Newton's Law Of Universal Gravitation

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Introduction:

I’ve always wondered, when starring up into the sky at night, what lies beyond what our human eye can see. I was told when I was small that there are millions of other planets just like the Earth high in the sky. It has always fascinated me on how the Universe functions. How are the distance between different planets being kept? And how is the universe the way it is? When I was introduced to Newton’s Law of universal gravitation, I was extremely excited and interested in studying further and use the law to investigate the universe. So, when I was given a choice of doing my Physics IA in any topics we want, I immediately choose to investigate Newton’s Law of Universal Gravitation. I didn’t just want to do something small, like
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Galileo Galilei, showed that gravitational acceleration is constant for all object, which proved Aristotle’s belief of heavier objects have more gravitational attraction than lighter objects. Galileo believed that objects with less weight falls slower cause of air resistance, not because of less gravitational attraction. Galileo’s work in the formation of Newton’s theory of gravity. Newton’s theory on universal gravitation was first seen in the book Principia which he published in 1687. In the book, he quoted:

“I deduced that the forces which keep the planets in their orbits must be reciprocally as the squares of their distances from the centres about which they revolve: and thereby compared the force requisite to keep the Moon in its orbit with the force of gravity at the surface of the Earth; and found them answer pretty nearly.”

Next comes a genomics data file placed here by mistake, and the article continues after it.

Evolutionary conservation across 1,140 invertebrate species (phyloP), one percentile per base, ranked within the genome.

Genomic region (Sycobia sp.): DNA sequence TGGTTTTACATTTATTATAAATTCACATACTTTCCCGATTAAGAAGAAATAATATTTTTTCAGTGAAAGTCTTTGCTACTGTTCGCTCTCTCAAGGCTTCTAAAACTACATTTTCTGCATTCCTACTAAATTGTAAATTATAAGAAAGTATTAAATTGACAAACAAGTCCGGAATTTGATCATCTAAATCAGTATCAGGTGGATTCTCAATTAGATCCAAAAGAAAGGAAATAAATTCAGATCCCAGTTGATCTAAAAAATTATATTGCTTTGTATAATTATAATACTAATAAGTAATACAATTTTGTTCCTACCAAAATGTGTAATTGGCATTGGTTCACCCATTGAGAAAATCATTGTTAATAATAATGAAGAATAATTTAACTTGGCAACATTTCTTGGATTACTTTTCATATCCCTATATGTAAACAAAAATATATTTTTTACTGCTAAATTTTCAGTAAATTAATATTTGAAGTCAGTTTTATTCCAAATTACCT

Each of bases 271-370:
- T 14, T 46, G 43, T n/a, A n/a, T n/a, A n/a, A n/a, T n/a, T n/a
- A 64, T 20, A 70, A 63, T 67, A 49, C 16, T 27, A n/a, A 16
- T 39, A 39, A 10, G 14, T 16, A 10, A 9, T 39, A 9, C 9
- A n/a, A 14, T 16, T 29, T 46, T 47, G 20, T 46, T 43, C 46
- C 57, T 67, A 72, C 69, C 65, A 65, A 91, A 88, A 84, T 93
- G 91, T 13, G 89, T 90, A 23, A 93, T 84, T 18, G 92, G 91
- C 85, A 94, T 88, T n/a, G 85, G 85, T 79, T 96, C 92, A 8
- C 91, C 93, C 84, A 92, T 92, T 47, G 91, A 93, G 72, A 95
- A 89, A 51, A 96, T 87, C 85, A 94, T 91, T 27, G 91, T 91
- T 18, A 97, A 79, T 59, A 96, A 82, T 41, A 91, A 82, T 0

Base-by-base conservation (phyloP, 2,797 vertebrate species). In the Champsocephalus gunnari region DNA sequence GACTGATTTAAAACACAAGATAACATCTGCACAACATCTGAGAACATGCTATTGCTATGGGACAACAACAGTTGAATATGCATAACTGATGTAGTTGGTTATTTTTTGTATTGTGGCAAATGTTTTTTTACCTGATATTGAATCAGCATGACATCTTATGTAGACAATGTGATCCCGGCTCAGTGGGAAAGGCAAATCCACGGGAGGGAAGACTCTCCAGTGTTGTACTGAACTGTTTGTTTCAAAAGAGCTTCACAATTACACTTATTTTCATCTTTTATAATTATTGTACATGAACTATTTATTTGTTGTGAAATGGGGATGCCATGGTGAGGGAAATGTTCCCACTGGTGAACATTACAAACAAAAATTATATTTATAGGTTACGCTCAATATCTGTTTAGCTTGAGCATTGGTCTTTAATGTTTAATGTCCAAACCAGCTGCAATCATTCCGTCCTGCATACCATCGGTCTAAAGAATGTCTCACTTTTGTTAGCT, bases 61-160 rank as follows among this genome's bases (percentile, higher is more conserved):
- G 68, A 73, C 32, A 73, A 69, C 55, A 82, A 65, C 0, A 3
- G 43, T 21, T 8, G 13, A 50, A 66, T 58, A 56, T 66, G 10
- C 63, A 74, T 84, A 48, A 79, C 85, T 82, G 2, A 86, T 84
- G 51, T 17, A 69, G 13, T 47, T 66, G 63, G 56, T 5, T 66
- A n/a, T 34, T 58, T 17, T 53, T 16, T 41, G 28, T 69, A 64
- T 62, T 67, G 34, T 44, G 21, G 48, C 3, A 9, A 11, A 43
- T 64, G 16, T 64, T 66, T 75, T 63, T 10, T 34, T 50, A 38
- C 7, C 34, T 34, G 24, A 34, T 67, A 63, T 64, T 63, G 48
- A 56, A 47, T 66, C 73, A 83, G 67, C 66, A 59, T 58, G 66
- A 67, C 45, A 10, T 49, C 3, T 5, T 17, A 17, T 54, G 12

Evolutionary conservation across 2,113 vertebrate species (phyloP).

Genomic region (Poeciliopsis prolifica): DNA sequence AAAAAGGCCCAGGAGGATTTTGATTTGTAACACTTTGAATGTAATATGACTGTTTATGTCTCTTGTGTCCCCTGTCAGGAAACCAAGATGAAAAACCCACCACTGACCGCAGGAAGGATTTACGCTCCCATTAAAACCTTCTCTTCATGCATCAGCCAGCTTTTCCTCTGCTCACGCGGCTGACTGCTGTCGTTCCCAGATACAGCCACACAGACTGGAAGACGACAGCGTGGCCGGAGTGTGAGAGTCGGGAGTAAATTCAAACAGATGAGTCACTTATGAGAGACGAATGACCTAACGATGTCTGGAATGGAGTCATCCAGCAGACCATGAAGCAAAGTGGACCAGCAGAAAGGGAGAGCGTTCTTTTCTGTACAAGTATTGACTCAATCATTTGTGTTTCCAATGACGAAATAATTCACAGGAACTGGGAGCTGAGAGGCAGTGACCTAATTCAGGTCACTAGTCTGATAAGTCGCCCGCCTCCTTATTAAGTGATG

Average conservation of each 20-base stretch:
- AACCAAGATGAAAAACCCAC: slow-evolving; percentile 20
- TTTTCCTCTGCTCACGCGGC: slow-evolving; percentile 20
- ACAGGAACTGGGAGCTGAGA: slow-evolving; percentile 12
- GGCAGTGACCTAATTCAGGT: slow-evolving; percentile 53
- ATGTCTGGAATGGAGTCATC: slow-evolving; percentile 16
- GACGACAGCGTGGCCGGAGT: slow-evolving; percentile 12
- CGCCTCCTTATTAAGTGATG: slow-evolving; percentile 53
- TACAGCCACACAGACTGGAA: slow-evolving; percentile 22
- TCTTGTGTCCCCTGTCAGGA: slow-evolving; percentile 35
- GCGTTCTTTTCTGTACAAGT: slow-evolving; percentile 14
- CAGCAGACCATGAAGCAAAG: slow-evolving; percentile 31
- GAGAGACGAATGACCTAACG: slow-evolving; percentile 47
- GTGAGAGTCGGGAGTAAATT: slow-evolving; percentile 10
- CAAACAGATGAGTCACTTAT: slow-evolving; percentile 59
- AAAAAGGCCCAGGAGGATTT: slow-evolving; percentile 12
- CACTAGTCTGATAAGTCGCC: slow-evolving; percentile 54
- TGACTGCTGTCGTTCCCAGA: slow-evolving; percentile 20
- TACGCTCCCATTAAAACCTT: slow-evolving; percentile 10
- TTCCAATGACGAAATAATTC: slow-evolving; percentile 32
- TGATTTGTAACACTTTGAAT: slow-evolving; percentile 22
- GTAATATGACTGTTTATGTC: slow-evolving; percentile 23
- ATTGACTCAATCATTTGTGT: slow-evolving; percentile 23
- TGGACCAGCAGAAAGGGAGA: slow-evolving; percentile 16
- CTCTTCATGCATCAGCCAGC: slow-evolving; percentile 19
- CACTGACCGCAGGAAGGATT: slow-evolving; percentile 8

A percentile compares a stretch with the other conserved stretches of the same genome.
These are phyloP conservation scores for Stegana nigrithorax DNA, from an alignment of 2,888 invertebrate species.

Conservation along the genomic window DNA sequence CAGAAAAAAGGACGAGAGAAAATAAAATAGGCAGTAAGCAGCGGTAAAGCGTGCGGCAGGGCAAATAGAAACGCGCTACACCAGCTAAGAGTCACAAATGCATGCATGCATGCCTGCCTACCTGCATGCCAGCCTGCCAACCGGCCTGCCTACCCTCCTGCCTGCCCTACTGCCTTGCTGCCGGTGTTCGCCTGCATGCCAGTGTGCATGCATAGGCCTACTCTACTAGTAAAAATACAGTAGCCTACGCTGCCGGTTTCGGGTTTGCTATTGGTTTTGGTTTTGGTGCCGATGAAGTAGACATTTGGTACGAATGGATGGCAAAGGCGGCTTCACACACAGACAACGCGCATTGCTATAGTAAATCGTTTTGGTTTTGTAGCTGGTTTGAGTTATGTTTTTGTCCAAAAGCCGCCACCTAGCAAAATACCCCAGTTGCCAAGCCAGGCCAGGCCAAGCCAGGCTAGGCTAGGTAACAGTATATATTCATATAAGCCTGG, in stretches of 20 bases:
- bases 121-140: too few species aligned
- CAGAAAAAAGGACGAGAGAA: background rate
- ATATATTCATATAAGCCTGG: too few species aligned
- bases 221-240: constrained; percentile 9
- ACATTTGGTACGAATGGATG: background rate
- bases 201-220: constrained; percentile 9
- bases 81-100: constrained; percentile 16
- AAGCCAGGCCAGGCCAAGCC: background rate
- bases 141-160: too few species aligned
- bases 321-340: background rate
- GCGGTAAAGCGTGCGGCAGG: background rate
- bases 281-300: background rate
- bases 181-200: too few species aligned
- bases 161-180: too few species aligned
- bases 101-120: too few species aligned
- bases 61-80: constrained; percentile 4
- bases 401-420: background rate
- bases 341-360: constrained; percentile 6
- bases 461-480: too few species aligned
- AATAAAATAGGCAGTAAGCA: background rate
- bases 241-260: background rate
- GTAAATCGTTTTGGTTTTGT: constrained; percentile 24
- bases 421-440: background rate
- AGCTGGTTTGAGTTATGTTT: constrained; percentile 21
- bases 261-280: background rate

The Theory achieved great success in predicting the existence of Neptune based on the motions of Uranus. Newton’s Law of universal gravitation extends gravity beyond earth. It is about the universality of gravity. Gravitation is universal, all objects attract each other with a force of gravitational
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It is a gas giant, 96% of its volume is hydrogen. Saturn has been known since prehistoric times. Greek god Saturn was named after the planet, and ancient Chinese and Japanese culture named Saturn the “earth star”, one of the five elements of nature. Observations of Saturn from a telescope was first discovered by Galileo in 1610, with a 15mm diameter telescope. First photograph of the planet was in September 1979, by Pioneer 11, launched by NASA. I chose Saturn because it was a planet that interested me. Since I was small, I was fascinated in space. When I saw the different planets in the solar system, I was very into Saturn. It looked different, it had a ring around the planet. Back then, I did not know what the ring was, but I thought it was very different from others. Therefore, in this IA, I chose to do my research on Saturn and its satellite moons.
Data Collection and Analysis
The following data on the different planets and moons are from Wikipedia, I went on the Wikipedia page on each different planet and moon in order to get the data and organized into the following two tables. I used data of Saturn, and the 7 major satellites of

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